By Kathleen Berger, Executive Producer for Science and Technology
An AgTech company from Utah has a unique approach for providing solutions to a global food crisis. Renaissance Ag created an AgriFood innovation designed to help farmers and ranchers. The system is called PastureBox.
“An autonomous system that produces fresh grass, fresh water, fresh barley, wheat, alfalfa every single day. It seeds, it harvests, it produces,” said Jamie Tyrell, International Market Partnerships at Renaissance Ag. “All the lights come on, it waters, and every single day you get fresh feed from the system.”
It’s a self-contained, fully-automated hydroponic system using only water, electricity and seeds.
“Essentially it’s a 45 foot high, cube shipping container,” said Tyrell. “There’s lights in there, there’s racks in there, there’s a full automation system. It’s hydroponic, so it’s using water to grow things.”
The system can produce up to 3,000 pounds of premium fresh-sprouted livestock feed every day.
“It enables producers to have a steady state of feed all year round and it is not subject to things like weather,” explained Tyrell.
The precision agriculture provides solutions in support of global food security. Renaissance Ag pitched its product onstage at the Trilateral AgriFood Innovation Symposium in St. Louis at the Donald Danforth Plant Science Center. At the symposium, global innovation leaders from Israel, United Arab Emirates and St. Louis discussed solutions for food security and climate-smart agriculture.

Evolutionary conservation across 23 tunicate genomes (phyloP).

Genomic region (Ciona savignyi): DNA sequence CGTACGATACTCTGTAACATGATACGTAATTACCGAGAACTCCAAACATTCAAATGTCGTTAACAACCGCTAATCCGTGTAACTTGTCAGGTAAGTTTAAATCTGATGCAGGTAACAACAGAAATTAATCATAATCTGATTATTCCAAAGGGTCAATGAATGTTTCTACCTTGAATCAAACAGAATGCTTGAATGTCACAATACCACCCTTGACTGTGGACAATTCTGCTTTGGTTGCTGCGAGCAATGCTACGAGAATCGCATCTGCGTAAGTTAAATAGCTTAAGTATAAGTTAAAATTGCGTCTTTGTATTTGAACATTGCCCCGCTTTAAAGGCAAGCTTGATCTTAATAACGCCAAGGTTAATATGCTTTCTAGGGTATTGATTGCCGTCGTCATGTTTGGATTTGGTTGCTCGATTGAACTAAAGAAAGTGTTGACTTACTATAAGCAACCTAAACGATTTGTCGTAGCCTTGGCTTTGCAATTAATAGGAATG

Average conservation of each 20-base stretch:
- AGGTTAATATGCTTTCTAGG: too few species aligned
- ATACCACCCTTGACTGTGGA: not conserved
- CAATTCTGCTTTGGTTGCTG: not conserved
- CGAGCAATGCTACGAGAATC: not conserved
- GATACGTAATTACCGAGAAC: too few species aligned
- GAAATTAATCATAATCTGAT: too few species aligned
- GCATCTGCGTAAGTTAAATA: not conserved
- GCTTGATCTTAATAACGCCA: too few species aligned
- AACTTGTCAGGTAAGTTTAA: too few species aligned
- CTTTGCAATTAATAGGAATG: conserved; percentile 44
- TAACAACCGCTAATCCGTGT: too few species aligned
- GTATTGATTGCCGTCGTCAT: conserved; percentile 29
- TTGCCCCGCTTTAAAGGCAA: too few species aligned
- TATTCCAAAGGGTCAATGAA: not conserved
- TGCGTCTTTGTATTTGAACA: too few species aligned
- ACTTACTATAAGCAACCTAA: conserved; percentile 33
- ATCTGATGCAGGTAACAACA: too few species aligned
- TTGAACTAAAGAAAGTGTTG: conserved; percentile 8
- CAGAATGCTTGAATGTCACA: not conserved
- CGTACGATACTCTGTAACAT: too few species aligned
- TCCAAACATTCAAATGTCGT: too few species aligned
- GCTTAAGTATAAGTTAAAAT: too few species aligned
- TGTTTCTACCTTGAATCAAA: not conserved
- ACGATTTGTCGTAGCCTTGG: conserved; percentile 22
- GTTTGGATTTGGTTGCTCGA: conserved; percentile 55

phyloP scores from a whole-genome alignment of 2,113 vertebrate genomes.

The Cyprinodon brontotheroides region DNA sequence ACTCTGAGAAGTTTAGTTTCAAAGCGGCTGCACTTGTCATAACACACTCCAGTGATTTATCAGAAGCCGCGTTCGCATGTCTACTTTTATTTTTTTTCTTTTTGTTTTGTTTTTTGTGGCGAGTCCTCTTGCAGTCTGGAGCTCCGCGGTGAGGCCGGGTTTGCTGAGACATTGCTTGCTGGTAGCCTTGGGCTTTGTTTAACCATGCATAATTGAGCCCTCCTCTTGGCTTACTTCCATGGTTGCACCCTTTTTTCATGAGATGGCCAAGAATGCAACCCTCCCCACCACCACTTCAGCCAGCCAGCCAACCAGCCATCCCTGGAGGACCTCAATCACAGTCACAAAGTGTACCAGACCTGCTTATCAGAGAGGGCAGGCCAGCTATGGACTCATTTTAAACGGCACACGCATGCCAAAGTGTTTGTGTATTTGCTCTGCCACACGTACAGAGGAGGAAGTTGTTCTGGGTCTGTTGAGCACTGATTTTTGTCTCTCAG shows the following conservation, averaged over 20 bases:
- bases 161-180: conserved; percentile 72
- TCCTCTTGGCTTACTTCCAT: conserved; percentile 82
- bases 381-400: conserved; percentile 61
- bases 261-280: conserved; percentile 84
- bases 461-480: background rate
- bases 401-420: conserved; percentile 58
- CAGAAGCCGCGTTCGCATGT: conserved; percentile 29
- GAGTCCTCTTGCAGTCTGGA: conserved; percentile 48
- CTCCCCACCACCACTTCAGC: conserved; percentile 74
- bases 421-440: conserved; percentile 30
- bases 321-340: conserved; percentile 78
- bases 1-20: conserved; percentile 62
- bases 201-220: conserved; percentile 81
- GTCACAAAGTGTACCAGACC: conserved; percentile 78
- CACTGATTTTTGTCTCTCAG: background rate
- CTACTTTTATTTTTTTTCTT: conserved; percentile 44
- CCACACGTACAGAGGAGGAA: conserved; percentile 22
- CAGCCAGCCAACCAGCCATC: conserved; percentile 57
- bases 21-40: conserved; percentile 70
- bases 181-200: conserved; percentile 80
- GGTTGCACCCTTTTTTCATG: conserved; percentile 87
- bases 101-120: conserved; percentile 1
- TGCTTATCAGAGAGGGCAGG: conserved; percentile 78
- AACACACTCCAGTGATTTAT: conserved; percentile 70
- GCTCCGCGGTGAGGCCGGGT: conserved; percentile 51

BioSTL hosted the event, as St. Louis is a hub for plant science innovation. BioSTL invited Renaissance Ag to give a presentation.
“We’ve invited a set of innovators, entrepreneurs, startups putting forth brilliant, cutting-edge ideas that we can use here in Missouri, that we hope our counterparts in United Arab Emirates and Israel can also use, and bring to others in the world as well,” said Donn Rubin, BioSTL Founding President & CEO.
Renaissance Ag believes PastureBox could strengthen global food systems by providing solutions with benefits, allowing farmers to maximize use of their land while reducing costs.
“If I can ask a producer for how much time they spend feeding their animals every day? It’s pretty much all day. They’re always doing something in order to get that feed to that animal, whether it’s moving hay, whether it’s moving bedding. So, if I can tell the farmer, you can produce this on site, on the farm, and actually reduce your inputs in the field – what can you do with that time that you’re going to gain?” explained Tyrell. “It actually enables a producer to engage in other challenges on their farms.”